On October 4, 2020, The Good Lord Bird, a 7-part miniseries about the life of abolitionist John Brown—based on the award-winning novel of the same name by James McBride—premiered on Showtime. We enlisted historian Megan Kate Nelson to watch and review the series, episode by episode. We’ll publish her takes below, as each episode airs. Episode Four: “Smells Like Bear” (aired October 25, 2020) Onion and John Brown are still on the road in Episode 4, as Brown uses some “speechifying” tricks that Frederick Douglass taught him to raise money for his revolutionary plan in Pennsylvania and then across the border in Canada.
Brown suggests that he might call up Onion to testify to his violent experiences and maltreatment while enslaved, and he objects. “Dutch never whipped me, and he fed me good. I was never cold until I was sleeping out in the woods with you and the boys,” Onion tells Brown. “Truth be told, I ain’t seen a person murdered until I met you.” Brown is shocked by this truthful testimony. Once again, the nature of freedom—and the tendency of white abolitionists to misunderstand it entirely—becomes a theme in The Good Lord Bird. Later in the episode, as Brown practices a part of his speech arguing that “every negro must be free!” Onion explodes in frustration. “Dammit, I am a negro. And I’m ready to be free.”
Once again, Brown is surprised. “You are already free,” he says. “No, I ain’t,” Onion insists. “If I’m so free, why do I do everything you tell me to do.” “That is not slavery,” Brown argues. “We are abolitionists. Warriors.… Family. Aren’t we?” Onion just shakes his head. Brown does seem enlightened by this exchange, and once they arrive in Canada, he apologizes to Onion, points him toward a Catholic mission that can help him get settled in the area, and bids him farewell. After wandering the streets for a while, Onion finds his way back to Brown, who is giving a speech to a crowd of white and black abolitionists. After making the choice to be there, Onion seems more captivated by Brown’s “speechifying,” and begins to see how persuasive a political leader he can be. But it is not Brown’s talents at raising money or recruiting men for his cause that are the focus of this episode. His hopelessness regarding the former is revealed early on, in fact, at one of his events, when he is conned out of all of the money he and Onion have made by Hugh Forbes (Darren Goldstein), a mercenary Brown wants to train his men for battle. Instead, much like in Episode 2, it is the strength of black women’s leadership that becomes the centerpiece here.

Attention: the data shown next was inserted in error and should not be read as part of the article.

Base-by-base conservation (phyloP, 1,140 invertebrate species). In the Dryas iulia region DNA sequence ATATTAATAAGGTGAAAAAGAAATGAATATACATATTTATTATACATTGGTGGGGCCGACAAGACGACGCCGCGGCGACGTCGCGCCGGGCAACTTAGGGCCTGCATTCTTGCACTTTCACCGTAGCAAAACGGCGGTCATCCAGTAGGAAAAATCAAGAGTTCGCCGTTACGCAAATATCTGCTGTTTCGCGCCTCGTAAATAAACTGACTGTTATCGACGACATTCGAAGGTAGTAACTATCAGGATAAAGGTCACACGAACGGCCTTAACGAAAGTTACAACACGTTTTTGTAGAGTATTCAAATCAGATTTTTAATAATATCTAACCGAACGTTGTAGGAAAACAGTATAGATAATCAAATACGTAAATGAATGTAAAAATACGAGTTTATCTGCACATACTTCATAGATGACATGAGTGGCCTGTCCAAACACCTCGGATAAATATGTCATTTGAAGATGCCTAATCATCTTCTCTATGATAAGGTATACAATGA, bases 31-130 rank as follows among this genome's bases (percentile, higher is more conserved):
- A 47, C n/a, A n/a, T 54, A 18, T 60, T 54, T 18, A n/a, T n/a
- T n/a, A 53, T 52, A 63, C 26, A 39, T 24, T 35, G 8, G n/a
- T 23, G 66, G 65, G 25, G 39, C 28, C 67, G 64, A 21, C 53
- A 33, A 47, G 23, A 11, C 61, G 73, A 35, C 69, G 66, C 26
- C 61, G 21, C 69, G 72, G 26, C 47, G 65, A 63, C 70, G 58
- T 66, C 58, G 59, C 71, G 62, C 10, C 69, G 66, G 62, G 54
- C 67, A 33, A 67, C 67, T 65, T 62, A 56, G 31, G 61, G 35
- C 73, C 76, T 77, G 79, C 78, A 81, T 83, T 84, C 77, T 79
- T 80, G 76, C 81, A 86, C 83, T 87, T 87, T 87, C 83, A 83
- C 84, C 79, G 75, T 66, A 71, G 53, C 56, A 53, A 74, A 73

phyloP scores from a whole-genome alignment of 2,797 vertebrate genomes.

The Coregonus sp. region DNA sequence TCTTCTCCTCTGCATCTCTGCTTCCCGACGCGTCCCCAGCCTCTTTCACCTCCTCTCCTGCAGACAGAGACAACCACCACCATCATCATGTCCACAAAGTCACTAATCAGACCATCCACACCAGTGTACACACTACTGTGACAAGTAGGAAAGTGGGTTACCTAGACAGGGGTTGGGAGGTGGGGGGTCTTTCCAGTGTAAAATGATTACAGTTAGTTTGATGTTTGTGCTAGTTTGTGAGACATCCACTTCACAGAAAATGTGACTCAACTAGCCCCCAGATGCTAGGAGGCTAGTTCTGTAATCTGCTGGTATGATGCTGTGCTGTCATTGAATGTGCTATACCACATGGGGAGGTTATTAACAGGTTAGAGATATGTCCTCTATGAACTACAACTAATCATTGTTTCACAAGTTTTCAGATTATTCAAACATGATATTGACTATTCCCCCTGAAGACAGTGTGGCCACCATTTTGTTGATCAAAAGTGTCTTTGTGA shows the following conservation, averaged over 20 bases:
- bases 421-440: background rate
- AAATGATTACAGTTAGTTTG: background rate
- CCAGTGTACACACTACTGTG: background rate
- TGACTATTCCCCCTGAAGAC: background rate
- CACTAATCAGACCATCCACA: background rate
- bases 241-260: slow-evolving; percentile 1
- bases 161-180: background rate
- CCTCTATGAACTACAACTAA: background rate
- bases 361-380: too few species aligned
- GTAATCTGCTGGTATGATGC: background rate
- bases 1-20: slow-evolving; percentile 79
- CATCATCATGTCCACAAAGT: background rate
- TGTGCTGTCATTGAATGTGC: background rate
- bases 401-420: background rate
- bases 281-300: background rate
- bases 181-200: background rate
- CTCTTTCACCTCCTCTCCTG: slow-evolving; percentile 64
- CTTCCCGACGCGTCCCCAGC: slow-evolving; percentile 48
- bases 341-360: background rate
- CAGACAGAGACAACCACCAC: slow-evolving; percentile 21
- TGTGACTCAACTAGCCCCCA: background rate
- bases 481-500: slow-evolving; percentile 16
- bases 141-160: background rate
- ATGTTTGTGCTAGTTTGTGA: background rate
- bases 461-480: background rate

When Brown asks his Canadian audience to sign up to join his army, they are ready to abandon his cause. Enter “The General”: Harriet Tubman (Zainab Jah). The audience members immediately stand in respect, as Tubman walks slowly toward the front of the meeting house. She turns, and makes a speech. “John Brown don’t need to explain nothing to me,” she says. “If he says he has a good plan, he has a good plan…. He ain’t asking you to help him. He’s asking you to help yourself, free yourself.” Tubman goes on to ridicule the men, in particular, for “clucking like a bunch of hens, sitting here warm and cozy” while their family members are trapped in slavery in the United States. “You sittin’ on the doorstep of change, lonely and too scared to walk through it,” she admonishes them. “Mr. Brown asks who is a man here.”